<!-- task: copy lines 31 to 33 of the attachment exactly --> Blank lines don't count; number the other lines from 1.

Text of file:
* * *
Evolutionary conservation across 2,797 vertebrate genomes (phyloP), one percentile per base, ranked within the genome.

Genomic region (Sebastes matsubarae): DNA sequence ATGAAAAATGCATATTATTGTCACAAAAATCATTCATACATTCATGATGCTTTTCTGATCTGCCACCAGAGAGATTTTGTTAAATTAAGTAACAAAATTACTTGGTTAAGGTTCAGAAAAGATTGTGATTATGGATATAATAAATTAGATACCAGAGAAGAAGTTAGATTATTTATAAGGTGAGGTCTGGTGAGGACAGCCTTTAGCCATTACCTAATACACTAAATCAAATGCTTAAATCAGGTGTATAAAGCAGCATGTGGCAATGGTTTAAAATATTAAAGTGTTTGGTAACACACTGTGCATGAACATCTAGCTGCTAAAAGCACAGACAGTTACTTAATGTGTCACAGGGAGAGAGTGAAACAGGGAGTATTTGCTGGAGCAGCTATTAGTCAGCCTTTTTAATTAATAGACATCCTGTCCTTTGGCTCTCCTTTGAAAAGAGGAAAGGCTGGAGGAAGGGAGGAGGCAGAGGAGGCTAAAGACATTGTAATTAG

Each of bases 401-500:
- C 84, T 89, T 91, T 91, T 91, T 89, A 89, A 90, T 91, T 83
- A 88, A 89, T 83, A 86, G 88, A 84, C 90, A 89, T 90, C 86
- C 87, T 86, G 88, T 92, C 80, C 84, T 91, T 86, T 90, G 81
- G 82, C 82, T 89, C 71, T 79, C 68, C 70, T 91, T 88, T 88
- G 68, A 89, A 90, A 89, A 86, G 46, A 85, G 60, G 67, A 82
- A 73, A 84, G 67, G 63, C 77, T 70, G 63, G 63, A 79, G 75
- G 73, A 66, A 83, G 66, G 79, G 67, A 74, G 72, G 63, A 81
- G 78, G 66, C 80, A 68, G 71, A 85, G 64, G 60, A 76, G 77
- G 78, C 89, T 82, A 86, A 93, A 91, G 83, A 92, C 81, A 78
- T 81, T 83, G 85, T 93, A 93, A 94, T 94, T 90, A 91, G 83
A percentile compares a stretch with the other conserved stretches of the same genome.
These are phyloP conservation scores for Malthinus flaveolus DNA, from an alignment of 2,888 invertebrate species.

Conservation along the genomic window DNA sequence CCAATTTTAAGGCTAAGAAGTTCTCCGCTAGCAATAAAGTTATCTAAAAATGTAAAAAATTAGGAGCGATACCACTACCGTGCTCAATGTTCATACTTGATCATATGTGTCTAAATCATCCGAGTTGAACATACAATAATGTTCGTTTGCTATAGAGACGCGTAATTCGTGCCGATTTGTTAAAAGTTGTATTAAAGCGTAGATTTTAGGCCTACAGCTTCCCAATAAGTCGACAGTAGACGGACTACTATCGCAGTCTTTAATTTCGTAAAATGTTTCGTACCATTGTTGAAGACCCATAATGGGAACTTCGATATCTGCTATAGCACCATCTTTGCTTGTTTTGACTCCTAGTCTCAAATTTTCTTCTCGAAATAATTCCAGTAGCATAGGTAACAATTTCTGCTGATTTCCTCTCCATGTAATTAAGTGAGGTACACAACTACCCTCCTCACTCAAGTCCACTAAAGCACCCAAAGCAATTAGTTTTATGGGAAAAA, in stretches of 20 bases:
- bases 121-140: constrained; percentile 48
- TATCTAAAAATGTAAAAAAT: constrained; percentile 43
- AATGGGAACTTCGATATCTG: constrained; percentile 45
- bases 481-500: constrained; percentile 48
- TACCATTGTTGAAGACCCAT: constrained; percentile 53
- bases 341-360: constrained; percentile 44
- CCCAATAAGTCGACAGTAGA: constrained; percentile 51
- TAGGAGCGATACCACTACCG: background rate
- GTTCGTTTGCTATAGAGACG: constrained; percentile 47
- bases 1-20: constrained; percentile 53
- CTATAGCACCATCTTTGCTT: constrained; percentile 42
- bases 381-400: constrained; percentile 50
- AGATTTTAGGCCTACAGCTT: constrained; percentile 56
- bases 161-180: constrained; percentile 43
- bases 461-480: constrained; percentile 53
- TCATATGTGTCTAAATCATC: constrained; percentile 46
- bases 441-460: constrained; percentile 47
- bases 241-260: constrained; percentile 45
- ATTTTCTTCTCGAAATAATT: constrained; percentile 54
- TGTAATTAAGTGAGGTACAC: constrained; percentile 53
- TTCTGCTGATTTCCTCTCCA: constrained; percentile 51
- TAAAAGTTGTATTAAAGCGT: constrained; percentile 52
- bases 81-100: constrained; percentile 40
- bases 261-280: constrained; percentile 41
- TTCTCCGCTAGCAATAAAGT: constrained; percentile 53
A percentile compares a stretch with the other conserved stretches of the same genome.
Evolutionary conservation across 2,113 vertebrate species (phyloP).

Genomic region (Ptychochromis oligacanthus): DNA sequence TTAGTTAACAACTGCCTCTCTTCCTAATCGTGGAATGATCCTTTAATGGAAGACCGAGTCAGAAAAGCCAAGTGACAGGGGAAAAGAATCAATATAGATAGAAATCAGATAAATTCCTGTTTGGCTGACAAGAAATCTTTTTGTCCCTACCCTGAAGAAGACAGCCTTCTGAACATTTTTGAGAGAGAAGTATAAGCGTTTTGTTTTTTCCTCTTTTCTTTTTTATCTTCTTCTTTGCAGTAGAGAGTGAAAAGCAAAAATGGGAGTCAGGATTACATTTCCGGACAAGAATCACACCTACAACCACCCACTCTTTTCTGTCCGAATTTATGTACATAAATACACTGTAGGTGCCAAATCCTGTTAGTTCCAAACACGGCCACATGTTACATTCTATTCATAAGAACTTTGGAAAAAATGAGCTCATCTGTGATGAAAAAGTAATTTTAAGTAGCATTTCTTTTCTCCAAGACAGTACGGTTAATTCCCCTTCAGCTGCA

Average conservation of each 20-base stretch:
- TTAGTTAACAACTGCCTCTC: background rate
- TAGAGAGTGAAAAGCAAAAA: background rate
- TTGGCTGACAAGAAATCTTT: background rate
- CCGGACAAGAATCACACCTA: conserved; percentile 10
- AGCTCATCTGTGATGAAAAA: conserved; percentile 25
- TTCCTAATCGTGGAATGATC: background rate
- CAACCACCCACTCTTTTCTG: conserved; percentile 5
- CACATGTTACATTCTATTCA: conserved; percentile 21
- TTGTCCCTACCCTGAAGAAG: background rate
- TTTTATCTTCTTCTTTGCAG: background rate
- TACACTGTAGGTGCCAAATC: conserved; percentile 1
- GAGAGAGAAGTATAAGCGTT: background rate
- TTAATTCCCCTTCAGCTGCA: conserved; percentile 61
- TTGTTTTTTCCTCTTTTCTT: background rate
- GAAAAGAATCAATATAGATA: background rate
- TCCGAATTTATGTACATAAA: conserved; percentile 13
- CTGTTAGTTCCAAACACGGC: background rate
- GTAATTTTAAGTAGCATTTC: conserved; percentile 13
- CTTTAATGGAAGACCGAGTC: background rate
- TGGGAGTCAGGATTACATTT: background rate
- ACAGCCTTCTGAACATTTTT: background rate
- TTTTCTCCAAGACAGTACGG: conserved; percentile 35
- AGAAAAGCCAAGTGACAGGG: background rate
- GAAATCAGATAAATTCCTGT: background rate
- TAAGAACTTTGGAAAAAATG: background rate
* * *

- bases 461-480: constrained; percentile 53
- TCATATGTGTCTAAATCATC: constrained; percentile 46
- bases 441-460: constrained; percentile 47